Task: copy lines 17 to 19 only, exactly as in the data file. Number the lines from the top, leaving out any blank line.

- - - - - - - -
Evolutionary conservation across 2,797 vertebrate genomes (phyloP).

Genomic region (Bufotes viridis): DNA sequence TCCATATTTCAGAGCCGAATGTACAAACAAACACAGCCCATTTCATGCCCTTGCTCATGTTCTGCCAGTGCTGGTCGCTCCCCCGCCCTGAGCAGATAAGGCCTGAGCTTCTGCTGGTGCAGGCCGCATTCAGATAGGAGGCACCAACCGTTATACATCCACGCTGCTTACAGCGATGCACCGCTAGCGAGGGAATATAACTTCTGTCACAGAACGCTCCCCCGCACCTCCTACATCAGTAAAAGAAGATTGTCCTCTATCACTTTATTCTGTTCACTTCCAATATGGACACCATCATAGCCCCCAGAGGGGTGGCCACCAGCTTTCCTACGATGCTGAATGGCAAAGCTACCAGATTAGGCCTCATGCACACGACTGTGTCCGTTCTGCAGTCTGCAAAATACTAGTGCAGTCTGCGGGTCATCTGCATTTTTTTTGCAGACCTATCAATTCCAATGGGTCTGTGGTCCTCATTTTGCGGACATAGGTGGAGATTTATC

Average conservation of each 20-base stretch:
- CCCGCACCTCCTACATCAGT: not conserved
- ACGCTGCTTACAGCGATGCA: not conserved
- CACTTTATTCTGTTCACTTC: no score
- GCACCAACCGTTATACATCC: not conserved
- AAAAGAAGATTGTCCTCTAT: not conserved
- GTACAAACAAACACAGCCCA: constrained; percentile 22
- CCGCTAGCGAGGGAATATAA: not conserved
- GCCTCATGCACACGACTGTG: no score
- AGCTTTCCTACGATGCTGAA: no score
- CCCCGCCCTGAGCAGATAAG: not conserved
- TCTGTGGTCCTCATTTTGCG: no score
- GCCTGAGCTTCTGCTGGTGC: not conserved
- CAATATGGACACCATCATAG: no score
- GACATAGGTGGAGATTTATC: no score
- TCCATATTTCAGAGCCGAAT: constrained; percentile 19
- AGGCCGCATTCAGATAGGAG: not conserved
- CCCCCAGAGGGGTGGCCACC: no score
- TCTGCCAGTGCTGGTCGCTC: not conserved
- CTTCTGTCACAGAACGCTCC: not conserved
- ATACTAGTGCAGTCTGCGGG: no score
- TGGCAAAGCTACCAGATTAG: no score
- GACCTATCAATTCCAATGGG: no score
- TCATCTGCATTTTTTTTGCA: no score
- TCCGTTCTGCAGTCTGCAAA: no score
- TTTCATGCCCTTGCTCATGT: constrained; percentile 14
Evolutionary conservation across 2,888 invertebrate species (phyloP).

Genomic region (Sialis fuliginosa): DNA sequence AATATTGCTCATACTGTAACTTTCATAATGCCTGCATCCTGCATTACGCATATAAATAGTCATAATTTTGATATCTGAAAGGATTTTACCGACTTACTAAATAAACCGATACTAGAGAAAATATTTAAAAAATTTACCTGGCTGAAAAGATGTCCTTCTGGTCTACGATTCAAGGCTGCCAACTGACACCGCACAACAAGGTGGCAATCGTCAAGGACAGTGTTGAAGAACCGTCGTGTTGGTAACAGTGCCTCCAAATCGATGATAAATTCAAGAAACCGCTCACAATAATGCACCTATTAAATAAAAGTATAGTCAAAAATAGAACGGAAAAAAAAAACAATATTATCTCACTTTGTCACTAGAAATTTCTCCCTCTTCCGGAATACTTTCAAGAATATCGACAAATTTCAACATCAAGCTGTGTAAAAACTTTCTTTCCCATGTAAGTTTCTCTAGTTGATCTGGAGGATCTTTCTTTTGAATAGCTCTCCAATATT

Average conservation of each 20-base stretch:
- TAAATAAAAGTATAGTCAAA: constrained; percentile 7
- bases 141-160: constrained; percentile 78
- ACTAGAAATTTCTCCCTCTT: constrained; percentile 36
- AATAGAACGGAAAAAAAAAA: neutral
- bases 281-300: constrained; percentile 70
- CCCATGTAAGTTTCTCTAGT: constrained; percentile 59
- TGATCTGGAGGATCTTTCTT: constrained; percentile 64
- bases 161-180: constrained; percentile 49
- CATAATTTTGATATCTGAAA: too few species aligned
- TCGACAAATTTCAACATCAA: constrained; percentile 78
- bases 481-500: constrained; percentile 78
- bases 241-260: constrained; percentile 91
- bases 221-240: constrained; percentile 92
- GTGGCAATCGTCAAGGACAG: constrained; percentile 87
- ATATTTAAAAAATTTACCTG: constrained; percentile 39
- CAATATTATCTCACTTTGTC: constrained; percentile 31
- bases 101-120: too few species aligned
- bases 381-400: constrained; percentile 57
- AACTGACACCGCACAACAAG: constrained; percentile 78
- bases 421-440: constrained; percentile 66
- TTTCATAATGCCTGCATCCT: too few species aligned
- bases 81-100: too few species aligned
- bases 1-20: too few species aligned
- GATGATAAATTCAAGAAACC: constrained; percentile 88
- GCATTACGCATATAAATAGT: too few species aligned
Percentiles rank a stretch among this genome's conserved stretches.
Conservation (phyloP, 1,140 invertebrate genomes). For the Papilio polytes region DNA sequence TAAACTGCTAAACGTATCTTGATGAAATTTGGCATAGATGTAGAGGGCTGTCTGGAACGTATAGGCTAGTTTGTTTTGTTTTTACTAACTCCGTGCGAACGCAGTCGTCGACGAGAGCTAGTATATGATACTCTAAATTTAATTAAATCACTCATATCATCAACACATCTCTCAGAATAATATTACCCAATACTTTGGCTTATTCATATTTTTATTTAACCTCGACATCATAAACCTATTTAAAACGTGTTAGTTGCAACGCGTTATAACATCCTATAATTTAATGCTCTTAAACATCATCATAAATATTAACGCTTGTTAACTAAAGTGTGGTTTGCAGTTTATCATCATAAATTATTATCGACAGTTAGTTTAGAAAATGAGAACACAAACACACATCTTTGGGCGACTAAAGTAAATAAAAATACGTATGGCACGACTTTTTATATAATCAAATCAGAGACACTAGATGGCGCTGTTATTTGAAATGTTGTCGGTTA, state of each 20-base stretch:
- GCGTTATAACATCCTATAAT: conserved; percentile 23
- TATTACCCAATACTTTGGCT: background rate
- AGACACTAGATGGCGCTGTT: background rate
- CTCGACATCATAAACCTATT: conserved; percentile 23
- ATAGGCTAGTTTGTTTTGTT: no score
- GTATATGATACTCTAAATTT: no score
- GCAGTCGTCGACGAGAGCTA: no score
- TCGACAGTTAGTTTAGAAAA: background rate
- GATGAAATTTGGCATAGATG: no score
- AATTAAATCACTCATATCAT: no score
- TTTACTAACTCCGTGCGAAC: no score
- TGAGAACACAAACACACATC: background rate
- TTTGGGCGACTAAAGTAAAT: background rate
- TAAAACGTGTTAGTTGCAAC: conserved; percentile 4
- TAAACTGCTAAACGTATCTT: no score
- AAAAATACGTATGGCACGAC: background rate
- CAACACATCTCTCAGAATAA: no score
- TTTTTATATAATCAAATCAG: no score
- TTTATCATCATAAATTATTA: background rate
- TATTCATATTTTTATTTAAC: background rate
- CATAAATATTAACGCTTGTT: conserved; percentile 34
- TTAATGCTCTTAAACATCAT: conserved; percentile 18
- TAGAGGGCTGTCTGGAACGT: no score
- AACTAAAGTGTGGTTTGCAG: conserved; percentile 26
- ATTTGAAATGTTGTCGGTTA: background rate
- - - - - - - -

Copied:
- GACATAGGTGGAGATTTATC: no score
- TCCATATTTCAGAGCCGAAT: constrained; percentile 19
- AGGCCGCATTCAGATAGGAG: not conserved